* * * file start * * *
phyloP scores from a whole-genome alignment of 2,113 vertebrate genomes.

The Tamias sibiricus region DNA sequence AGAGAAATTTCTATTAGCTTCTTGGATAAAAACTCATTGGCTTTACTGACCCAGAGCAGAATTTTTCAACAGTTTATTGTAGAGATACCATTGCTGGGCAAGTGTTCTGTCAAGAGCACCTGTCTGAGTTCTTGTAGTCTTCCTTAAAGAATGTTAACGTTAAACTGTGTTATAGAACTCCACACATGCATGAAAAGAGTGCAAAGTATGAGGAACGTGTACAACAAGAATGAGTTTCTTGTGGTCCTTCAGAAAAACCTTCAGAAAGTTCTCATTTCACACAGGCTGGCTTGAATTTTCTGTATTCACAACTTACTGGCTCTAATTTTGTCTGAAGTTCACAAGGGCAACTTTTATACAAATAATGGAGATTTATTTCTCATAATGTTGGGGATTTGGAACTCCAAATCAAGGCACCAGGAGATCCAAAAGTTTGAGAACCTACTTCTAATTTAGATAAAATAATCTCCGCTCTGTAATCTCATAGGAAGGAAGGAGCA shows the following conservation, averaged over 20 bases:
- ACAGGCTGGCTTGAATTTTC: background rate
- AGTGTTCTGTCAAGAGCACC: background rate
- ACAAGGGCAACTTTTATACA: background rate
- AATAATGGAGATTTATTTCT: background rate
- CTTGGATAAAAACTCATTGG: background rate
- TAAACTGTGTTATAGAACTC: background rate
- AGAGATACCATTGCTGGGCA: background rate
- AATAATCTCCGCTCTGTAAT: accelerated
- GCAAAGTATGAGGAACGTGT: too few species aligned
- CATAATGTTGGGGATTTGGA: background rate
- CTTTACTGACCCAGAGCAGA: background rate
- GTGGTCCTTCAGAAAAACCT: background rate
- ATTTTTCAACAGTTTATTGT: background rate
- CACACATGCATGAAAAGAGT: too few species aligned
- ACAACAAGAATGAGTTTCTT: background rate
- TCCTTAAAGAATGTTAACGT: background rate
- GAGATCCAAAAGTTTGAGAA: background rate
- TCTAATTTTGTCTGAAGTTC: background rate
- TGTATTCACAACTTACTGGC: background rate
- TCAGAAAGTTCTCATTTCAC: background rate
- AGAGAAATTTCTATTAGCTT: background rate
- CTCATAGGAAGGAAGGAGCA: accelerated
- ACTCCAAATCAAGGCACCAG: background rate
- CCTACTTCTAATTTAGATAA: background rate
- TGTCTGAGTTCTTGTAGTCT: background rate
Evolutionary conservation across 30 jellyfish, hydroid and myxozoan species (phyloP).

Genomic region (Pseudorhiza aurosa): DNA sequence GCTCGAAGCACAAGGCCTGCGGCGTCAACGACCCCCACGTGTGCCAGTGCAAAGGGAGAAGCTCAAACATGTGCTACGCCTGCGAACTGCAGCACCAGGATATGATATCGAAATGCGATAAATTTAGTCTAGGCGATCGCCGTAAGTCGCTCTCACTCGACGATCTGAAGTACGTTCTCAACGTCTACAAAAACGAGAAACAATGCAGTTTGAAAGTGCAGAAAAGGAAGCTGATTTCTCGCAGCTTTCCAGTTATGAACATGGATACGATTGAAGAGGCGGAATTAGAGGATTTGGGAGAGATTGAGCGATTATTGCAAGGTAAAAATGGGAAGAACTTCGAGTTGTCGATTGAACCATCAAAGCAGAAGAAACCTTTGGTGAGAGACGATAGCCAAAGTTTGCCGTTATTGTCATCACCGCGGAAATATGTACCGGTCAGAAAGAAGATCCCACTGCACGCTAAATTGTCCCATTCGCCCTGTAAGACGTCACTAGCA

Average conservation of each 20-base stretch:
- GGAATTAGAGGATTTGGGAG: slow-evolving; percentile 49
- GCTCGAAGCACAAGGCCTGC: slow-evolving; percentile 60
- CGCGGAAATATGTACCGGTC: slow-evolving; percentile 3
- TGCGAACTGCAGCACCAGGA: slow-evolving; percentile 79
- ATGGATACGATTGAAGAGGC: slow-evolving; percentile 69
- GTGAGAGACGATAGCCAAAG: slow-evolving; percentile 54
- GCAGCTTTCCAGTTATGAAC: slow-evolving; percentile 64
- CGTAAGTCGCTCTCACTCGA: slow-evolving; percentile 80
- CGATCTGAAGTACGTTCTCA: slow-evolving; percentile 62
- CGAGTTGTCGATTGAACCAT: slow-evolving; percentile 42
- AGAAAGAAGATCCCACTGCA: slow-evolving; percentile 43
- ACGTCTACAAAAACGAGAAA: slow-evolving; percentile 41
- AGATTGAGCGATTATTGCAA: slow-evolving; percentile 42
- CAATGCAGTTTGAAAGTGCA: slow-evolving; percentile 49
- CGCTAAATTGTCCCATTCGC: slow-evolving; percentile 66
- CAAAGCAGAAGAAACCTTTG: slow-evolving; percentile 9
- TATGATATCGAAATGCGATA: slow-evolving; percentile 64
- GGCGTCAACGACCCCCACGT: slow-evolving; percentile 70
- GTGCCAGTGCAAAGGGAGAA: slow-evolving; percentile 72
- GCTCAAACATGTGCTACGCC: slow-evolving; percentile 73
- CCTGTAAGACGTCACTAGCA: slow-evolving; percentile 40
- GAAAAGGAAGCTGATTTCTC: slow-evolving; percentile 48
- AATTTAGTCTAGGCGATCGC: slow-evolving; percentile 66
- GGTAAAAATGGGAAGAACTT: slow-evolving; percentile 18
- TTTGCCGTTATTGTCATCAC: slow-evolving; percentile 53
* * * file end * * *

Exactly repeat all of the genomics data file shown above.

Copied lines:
phyloP scores from a whole-genome alignment of 2,113 vertebrate genomes.

The Tamias sibiricus region DNA sequence AGAGAAATTTCTATTAGCTTCTTGGATAAAAACTCATTGGCTTTACTGACCCAGAGCAGAATTTTTCAACAGTTTATTGTAGAGATACCATTGCTGGGCAAGTGTTCTGTCAAGAGCACCTGTCTGAGTTCTTGTAGTCTTCCTTAAAGAATGTTAACGTTAAACTGTGTTATAGAACTCCACACATGCATGAAAAGAGTGCAAAGTATGAGGAACGTGTACAACAAGAATGAGTTTCTTGTGGTCCTTCAGAAAAACCTTCAGAAAGTTCTCATTTCACACAGGCTGGCTTGAATTTTCTGTATTCACAACTTACTGGCTCTAATTTTGTCTGAAGTTCACAAGGGCAACTTTTATACAAATAATGGAGATTTATTTCTCATAATGTTGGGGATTTGGAACTCCAAATCAAGGCACCAGGAGATCCAAAAGTTTGAGAACCTACTTCTAATTTAGATAAAATAATCTCCGCTCTGTAATCTCATAGGAAGGAAGGAGCA shows the following conservation, averaged over 20 bases:
- ACAGGCTGGCTTGAATTTTC: background rate
- AGTGTTCTGTCAAGAGCACC: background rate
- ACAAGGGCAACTTTTATACA: background rate
- AATAATGGAGATTTATTTCT: background rate
- CTTGGATAAAAACTCATTGG: background rate
- TAAACTGTGTTATAGAACTC: background rate
- AGAGATACCATTGCTGGGCA: background rate
- AATAATCTCCGCTCTGTAAT: accelerated
- GCAAAGTATGAGGAACGTGT: too few species aligned
- CATAATGTTGGGGATTTGGA: background rate
- CTTTACTGACCCAGAGCAGA: background rate
- GTGGTCCTTCAGAAAAACCT: background rate
- ATTTTTCAACAGTTTATTGT: background rate
- CACACATGCATGAAAAGAGT: too few species aligned
- ACAACAAGAATGAGTTTCTT: background rate
- TCCTTAAAGAATGTTAACGT: background rate
- GAGATCCAAAAGTTTGAGAA: background rate
- TCTAATTTTGTCTGAAGTTC: background rate
- TGTATTCACAACTTACTGGC: background rate
- TCAGAAAGTTCTCATTTCAC: background rate
- AGAGAAATTTCTATTAGCTT: background rate
- CTCATAGGAAGGAAGGAGCA: accelerated
- ACTCCAAATCAAGGCACCAG: background rate
- CCTACTTCTAATTTAGATAA: background rate
- TGTCTGAGTTCTTGTAGTCT: background rate
Evolutionary conservation across 30 jellyfish, hydroid and myxozoan species (phyloP).

Genomic region (Pseudorhiza aurosa): DNA sequence GCTCGAAGCACAAGGCCTGCGGCGTCAACGACCCCCACGTGTGCCAGTGCAAAGGGAGAAGCTCAAACATGTGCTACGCCTGCGAACTGCAGCACCAGGATATGATATCGAAATGCGATAAATTTAGTCTAGGCGATCGCCGTAAGTCGCTCTCACTCGACGATCTGAAGTACGTTCTCAACGTCTACAAAAACGAGAAACAATGCAGTTTGAAAGTGCAGAAAAGGAAGCTGATTTCTCGCAGCTTTCCAGTTATGAACATGGATACGATTGAAGAGGCGGAATTAGAGGATTTGGGAGAGATTGAGCGATTATTGCAAGGTAAAAATGGGAAGAACTTCGAGTTGTCGATTGAACCATCAAAGCAGAAGAAACCTTTGGTGAGAGACGATAGCCAAAGTTTGCCGTTATTGTCATCACCGCGGAAATATGTACCGGTCAGAAAGAAGATCCCACTGCACGCTAAATTGTCCCATTCGCCCTGTAAGACGTCACTAGCA

Average conservation of each 20-base stretch:
- GGAATTAGAGGATTTGGGAG: slow-evolving; percentile 49
- GCTCGAAGCACAAGGCCTGC: slow-evolving; percentile 60
- CGCGGAAATATGTACCGGTC: slow-evolving; percentile 3
- TGCGAACTGCAGCACCAGGA: slow-evolving; percentile 79
- ATGGATACGATTGAAGAGGC: slow-evolving; percentile 69
- GTGAGAGACGATAGCCAAAG: slow-evolving; percentile 54
- GCAGCTTTCCAGTTATGAAC: slow-evolving; percentile 64
- CGTAAGTCGCTCTCACTCGA: slow-evolving; percentile 80
- CGATCTGAAGTACGTTCTCA: slow-evolving; percentile 62
- CGAGTTGTCGATTGAACCAT: slow-evolving; percentile 42
- AGAAAGAAGATCCCACTGCA: slow-evolving; percentile 43
- ACGTCTACAAAAACGAGAAA: slow-evolving; percentile 41
- AGATTGAGCGATTATTGCAA: slow-evolving; percentile 42
- CAATGCAGTTTGAAAGTGCA: slow-evolving; percentile 49
- CGCTAAATTGTCCCATTCGC: slow-evolving; percentile 66
- CAAAGCAGAAGAAACCTTTG: slow-evolving; percentile 9
- TATGATATCGAAATGCGATA: slow-evolving; percentile 64
- GGCGTCAACGACCCCCACGT: slow-evolving; percentile 70
- GTGCCAGTGCAAAGGGAGAA: slow-evolving; percentile 72
- GCTCAAACATGTGCTACGCC: slow-evolving; percentile 73
- CCTGTAAGACGTCACTAGCA: slow-evolving; percentile 40
- GAAAAGGAAGCTGATTTCTC: slow-evolving; percentile 48
- AATTTAGTCTAGGCGATCGC: slow-evolving; percentile 66
- GGTAAAAATGGGAAGAACTT: slow-evolving; percentile 18
- TTTGCCGTTATTGTCATCAC: slow-evolving; percentile 53